Retirement funds at risk with final salary pension schemes
The safety of final salary pensions has again been thrust into the limelight, with many individuals in their forties and fifties facing up to a 10 per cent reduction in their retirement incomes.
A recent article in The Telegraph highlights that five in six final of these supposedly ‘gold-plated’ schemes in the UK have fallen into difficulty and will face an uphill struggle to pay future retirees a full pension.
According to the chief executive of the Pensions Protection Fund (PPF), Alan Rubenstein, a considerable number of the 11 million people with a supposedly guaranteed pension linked to inflation, are being “misled” that their pension is safe – when this may not be entirely accurate.
Mr Rubenstein also warned that if individuals draw down their pension pots early, when the government’s pension freedoms come into effect on 6th April, they could risk losing as much as 40 per cent of the value of the retirement funds they’ve accrued due to the schemes’ shortfall.
So, when these pension freedoms come into effect, the health of final salary pensions will have worsened considerably, facing a deficit of at least £300bn, which is the largest figure in three years. This is predominantly due to the low interest rates and concerns over Greece’s exit from the Eurozone which has led to a rise in funding costs for companies offering final salary pension schemes.
Therefore, as a result of this huge deficit, the difference between the amount of money held in these schemes and the level of pensions they are obliged to pay is increasing all the time. Final salary pensions hold £1,200bn of investments, and there is an estimated £1,500bn required to fulfil promises to members. This substantial £300bn shortfall has grown over a period of just 12 months.
There is also the added concern that should companies offering final salary pensions close down or are taken over, the pension scheme would be taken over by the PPF, and members would receive 90 per cent of their forecast pension payments annually.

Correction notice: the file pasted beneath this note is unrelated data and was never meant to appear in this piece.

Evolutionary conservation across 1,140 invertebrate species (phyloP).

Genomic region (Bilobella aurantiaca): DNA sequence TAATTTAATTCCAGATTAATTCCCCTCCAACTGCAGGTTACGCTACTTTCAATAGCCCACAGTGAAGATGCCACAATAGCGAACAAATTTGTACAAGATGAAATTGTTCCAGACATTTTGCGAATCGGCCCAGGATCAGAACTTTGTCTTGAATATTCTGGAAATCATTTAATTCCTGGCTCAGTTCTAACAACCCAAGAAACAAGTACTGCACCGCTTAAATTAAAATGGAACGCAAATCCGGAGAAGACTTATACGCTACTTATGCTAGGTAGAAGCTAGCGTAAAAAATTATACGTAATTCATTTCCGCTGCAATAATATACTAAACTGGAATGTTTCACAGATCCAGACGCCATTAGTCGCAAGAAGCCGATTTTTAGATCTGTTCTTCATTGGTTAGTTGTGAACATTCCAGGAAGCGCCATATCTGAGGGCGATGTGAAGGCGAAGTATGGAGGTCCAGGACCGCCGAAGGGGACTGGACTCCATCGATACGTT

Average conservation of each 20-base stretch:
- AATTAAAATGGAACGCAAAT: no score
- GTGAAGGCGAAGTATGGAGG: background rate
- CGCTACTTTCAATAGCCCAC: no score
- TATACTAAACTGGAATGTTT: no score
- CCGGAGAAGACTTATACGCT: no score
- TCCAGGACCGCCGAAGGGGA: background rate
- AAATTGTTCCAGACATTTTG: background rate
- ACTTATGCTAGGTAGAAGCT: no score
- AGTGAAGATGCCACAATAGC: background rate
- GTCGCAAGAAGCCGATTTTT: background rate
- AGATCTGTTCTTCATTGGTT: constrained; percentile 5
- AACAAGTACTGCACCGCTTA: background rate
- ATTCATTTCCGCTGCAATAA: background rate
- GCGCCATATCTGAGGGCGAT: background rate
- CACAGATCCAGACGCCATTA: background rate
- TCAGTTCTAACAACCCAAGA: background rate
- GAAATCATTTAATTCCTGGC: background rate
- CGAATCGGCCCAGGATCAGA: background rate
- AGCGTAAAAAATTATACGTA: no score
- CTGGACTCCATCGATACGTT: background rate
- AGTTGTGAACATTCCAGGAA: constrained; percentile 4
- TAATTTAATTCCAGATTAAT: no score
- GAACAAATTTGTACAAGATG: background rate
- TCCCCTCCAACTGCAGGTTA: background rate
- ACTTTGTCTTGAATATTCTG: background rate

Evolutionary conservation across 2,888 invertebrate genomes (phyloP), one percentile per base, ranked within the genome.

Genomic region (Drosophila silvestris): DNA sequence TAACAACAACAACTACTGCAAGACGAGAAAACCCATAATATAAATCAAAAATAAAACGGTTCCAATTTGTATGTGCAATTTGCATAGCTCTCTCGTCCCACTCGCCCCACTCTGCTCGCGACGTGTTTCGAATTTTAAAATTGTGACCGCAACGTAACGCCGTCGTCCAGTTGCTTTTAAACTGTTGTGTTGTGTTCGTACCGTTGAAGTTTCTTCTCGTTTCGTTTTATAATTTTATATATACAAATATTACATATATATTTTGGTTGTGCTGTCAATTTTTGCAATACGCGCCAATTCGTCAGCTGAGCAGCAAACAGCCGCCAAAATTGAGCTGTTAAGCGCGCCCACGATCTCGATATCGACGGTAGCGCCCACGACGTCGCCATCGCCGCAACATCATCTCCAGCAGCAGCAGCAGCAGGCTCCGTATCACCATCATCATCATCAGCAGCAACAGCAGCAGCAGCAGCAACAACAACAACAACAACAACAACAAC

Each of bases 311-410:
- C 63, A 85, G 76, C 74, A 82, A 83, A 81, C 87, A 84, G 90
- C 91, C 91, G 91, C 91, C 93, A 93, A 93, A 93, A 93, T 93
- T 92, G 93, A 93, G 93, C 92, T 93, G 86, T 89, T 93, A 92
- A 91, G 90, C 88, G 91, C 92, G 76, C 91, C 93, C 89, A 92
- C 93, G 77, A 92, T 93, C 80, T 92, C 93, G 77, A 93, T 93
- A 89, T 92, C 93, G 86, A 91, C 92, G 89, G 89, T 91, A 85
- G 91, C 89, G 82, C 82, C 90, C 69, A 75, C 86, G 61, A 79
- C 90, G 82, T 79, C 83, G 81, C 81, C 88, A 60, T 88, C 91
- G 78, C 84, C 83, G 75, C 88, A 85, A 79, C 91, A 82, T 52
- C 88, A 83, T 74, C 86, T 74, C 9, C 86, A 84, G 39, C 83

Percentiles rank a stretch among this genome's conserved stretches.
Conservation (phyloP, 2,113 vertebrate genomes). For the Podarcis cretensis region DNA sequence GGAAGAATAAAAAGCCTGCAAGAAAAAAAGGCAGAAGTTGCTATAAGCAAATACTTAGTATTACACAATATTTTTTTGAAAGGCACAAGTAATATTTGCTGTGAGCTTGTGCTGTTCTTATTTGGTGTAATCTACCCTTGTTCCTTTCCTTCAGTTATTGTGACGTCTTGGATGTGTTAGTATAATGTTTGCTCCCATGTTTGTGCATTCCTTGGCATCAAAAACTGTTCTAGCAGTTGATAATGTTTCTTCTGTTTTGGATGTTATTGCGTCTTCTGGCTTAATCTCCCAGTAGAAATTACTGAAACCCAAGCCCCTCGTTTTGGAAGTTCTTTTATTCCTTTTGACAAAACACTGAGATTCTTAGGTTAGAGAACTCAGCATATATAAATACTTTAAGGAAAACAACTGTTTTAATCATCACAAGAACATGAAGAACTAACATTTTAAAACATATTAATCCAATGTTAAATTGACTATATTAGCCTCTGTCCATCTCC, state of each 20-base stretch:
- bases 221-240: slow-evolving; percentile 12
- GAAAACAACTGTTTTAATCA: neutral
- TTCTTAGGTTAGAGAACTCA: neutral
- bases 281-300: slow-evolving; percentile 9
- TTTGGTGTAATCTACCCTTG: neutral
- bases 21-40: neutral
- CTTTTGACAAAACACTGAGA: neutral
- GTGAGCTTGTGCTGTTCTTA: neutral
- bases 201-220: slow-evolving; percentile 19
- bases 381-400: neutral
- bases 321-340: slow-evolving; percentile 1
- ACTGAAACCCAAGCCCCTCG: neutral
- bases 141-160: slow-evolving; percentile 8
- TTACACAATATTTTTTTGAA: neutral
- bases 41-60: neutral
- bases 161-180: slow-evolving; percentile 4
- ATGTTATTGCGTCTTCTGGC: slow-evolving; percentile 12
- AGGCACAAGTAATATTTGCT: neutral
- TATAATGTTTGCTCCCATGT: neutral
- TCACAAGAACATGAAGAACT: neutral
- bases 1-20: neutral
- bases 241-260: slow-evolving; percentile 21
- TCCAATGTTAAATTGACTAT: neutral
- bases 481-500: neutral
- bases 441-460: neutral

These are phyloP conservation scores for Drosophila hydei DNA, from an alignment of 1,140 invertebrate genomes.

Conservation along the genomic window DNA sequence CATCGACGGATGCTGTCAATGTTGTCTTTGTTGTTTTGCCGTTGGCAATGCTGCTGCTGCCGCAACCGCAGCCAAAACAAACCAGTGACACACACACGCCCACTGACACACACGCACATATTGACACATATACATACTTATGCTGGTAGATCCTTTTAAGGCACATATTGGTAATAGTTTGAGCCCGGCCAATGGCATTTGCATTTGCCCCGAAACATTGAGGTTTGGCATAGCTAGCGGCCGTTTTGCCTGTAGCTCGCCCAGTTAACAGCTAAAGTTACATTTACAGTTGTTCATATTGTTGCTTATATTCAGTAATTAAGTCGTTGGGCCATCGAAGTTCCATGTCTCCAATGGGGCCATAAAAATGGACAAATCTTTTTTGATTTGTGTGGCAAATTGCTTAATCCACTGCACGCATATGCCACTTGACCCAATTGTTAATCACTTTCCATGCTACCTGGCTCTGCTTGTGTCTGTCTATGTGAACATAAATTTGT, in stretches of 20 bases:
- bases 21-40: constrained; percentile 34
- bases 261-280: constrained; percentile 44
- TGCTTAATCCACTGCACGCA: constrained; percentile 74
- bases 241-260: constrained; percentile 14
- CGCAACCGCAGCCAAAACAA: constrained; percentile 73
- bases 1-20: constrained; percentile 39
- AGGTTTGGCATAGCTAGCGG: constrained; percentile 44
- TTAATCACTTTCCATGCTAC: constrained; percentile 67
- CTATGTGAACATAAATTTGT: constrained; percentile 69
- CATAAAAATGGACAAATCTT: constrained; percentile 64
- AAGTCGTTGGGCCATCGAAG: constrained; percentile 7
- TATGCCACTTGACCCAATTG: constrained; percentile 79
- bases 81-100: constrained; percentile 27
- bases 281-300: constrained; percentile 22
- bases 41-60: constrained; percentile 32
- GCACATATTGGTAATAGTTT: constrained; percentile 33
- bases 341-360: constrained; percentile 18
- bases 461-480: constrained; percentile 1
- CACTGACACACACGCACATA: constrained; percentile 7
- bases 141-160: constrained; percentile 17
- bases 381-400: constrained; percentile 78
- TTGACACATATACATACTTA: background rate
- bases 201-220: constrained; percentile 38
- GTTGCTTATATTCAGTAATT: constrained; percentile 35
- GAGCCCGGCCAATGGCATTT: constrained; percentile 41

However, payouts would be capped, usually at approximately £30,000, meaning wealthier savers would lose more. The PPF anticipates having to rescue twice the value of pensions over the next year as in 2014, primarily due to the increase in deficits of failed schemes.
Misleading savers into believing their final salary pensions are not in difficulty will only lead to a whole host of consequences down the line. Even though so-called recovery plans are in place, they could easily fail if returns drop further.
To me, what is abundantly clear from this report is that people just aren’t saving enough for their future and that many simply don’t release how underfunded company schemes are – most of these schemes are, in my view, wholly unsustainable.
As such, is imperative individuals seek advice from an independent financial adviser, now more than ever before, to become fully aware of the possible risks to their pensions and how they can be mitigated or avoided through established financial vehicles. For example, if you live outside the UK or intend to retire abroad, it would be worth considering a Qualifying Recognised Overseas Pension Scheme, or QROPS, which is an overseas pension scheme that meets certain requirements set by HMRC.
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